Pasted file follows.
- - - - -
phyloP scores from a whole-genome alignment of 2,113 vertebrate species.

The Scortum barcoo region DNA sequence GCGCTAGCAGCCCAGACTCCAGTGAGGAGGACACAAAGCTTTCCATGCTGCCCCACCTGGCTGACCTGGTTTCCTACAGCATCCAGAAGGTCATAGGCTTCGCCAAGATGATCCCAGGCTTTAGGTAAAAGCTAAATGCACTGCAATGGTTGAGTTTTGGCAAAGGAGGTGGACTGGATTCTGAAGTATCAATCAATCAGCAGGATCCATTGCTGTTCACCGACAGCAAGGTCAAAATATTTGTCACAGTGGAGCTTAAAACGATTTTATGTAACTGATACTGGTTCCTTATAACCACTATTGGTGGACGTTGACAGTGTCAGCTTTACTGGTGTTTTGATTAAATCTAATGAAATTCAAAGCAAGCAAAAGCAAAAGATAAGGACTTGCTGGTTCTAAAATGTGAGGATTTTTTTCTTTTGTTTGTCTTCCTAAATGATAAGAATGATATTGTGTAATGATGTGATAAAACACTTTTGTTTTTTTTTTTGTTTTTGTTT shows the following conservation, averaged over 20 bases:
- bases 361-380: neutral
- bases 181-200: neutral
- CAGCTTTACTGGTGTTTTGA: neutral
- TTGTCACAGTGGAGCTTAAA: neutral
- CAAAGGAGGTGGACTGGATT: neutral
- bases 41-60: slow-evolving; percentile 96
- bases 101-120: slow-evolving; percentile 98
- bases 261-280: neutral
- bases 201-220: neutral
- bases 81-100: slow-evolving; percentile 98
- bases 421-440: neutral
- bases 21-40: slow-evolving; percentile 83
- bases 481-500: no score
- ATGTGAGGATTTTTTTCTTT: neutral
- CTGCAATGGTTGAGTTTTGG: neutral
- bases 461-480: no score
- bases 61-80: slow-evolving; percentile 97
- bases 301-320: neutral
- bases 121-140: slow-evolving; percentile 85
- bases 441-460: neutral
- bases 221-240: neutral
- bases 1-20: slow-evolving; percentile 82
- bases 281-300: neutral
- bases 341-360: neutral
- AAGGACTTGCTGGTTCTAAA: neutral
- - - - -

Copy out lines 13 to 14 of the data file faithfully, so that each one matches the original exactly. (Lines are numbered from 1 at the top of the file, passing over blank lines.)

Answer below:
- bases 421-440: neutral
- bases 21-40: slow-evolving; percentile 83